By Anne Redston
Fellow of the Chartered Institute of Taxation
Tax expert Anne Redston
Fears that Gordon Brown would plug his tax gap by squeezing middle-income families even harder were not realised.
However, there are a few surprises in the small print - and a missed opportunity to simplify the tax system.
Hidden tax increases
Income tax thresholds have been increased by inflation - but because earnings are rising faster than this, more people become higher rate taxpayers every year, without the chancellor having to do anything spectacular.
This is a hidden tax increase for middle-income Britain.
For low income households with children he announced an increase to the child tax credit - up 14% over three years.
For better-off households there was a very small increase to the tax-free childcare voucher, up from £50 per employee per week to £55.
However, many low-income families have also been encouraged to take child-care vouchers, and for many of these, the voucher is actually costing them money rather than saving it.
This is because of the way the childcare credits and the vouchers interact.
This is a disaster waiting to happen - when families realise that this apparent tax relief on vouchers is nothing of the sort.
The chancellor could have solved this problem but has ignored it instead.
The additional contribution to the Child Trust Fund of a further £250 or £500 when a child reaches the age of 7 was widely expected.
The irony here is that these trust funds, which are aimed at children of low-income families, are more likely to be used as tax shelters for the children of well-off parents, who can afford to add to the funds.
There is an unpleasant surprise for those families who have set up accumulation and maintenance trusts for their offspring: the rules on these have now been tightened to restrict the tax reliefs to trusts for orphans and the disabled.
There is a real shock in this budget for businesses who lend computers to employees. From 6 April, new loans will attract a tax charge of up to £200 per employee, plus national insurance.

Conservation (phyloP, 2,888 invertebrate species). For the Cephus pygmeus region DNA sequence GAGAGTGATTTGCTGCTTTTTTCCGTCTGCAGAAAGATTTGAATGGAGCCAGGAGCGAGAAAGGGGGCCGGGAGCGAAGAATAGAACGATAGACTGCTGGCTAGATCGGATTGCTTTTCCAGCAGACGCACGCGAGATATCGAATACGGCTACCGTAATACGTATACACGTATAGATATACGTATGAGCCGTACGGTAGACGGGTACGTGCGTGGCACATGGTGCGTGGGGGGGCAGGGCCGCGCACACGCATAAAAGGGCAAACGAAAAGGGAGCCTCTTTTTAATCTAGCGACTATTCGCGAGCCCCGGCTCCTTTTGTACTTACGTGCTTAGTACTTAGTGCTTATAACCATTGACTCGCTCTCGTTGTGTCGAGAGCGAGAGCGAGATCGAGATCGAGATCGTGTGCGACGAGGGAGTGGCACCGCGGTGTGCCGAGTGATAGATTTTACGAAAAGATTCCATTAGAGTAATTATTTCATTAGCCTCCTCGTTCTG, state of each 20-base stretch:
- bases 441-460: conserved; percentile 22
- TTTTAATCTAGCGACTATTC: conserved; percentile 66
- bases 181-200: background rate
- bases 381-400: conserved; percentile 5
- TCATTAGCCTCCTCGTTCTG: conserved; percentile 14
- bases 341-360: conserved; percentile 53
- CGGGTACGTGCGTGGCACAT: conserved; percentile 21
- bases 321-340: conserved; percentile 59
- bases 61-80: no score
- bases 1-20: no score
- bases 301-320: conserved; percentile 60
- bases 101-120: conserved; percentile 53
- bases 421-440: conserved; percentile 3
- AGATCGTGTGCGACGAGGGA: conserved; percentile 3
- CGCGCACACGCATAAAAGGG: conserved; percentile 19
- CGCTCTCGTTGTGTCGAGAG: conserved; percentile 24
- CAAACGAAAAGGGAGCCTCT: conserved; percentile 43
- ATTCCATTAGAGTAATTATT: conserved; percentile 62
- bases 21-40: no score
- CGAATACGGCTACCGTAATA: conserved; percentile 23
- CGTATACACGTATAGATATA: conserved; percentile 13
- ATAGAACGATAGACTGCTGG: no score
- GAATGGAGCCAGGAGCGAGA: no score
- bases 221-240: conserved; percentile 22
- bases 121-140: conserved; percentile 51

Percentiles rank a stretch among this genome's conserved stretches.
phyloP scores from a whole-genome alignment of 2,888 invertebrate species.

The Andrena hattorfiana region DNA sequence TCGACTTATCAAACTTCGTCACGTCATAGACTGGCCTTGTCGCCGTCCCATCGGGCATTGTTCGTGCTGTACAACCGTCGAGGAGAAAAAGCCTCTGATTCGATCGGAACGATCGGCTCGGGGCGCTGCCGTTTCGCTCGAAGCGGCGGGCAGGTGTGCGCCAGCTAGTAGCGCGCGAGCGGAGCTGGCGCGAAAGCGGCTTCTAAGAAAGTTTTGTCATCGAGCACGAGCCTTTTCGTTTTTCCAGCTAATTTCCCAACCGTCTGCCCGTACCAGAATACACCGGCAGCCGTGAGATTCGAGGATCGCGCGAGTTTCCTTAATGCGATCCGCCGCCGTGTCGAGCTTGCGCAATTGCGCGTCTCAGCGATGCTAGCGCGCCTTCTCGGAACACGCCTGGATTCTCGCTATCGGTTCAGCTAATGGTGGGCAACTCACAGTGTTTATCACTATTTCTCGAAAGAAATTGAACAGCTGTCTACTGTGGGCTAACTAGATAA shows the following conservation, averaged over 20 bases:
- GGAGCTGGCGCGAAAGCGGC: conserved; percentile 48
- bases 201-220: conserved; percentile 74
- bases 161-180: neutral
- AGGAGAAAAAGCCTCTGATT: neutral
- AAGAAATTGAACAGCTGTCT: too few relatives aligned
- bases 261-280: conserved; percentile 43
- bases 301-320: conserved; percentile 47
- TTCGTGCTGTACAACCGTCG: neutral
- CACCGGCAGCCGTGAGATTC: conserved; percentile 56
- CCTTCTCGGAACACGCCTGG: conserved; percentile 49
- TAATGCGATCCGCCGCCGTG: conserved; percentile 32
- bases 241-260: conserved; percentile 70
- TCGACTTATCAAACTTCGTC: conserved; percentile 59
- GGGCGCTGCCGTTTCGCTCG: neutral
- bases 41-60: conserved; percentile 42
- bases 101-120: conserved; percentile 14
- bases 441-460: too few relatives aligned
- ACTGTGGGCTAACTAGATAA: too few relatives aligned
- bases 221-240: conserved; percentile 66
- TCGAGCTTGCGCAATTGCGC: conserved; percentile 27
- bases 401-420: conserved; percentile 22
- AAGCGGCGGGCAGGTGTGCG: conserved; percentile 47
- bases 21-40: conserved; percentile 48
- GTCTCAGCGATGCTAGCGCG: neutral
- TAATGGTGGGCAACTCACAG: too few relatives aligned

This comes hard on the heels of an active Department of Trade Industry (DTI) campaign to encourage employers to provide these computers.
Either the right hand of government doesn't know what the left is doing, or else the Treasury have just torpedoed the DTI's Home Computer Initiative.
Either way, it is a nasty surprise for employees and employers.
Income tax deadlines
You will face another surprise in 2008, in the shape of tighter deadlines for filing self-assessment tax returns.
The government's Carter review of HM Revenue & Customs' online services has recommended that all paper self-assessment returns must be received by the end of September - instead of 31 January as is currently the case.
The government now says it has accepted this recommendation - as well as one which changes the deadline for online filings.
If you file online, you will have another two months till the end of November. This, too, is more demanding than the current January deadline.
The Inheritance Tax (IHT) treatment of sums left in pension funds after age 75 is not a surprise.
Neither is the exemption from IHT if this money is transferred to a spouse or to charity.
But the budget documents also suggest that the transfer is not, in fact, a full transfer of ownership.
Let us say that a husband dies and leaves his pension fund to his widow.
As long as she uses all of the pension monies, then everything is OK. But if any remains, the documents seem to indicate that they remain in the husband's estate. This seems unworkable and bureaucratic.
Buried in the small print are the first salvoes of an attack on composite or umbrella companies.
These companies are widely used to supply individual contractors to big companies in the UK.
HM Revenue & Customs is concerned that these companies are avoiding - or evading - income tax and National Insurance Contributions (NICs), and has announced that it is consulting on new rules to prevent this.
This is not a memorable budget - there are no radical changes or significant improvements.
Complexity and bureaucratic burdens remain.
While taxpayers will be glad that there have been no massive tax increases, they deserve a simpler, less burdensome tax system - and sadly this Budget is a step in the opposite direction.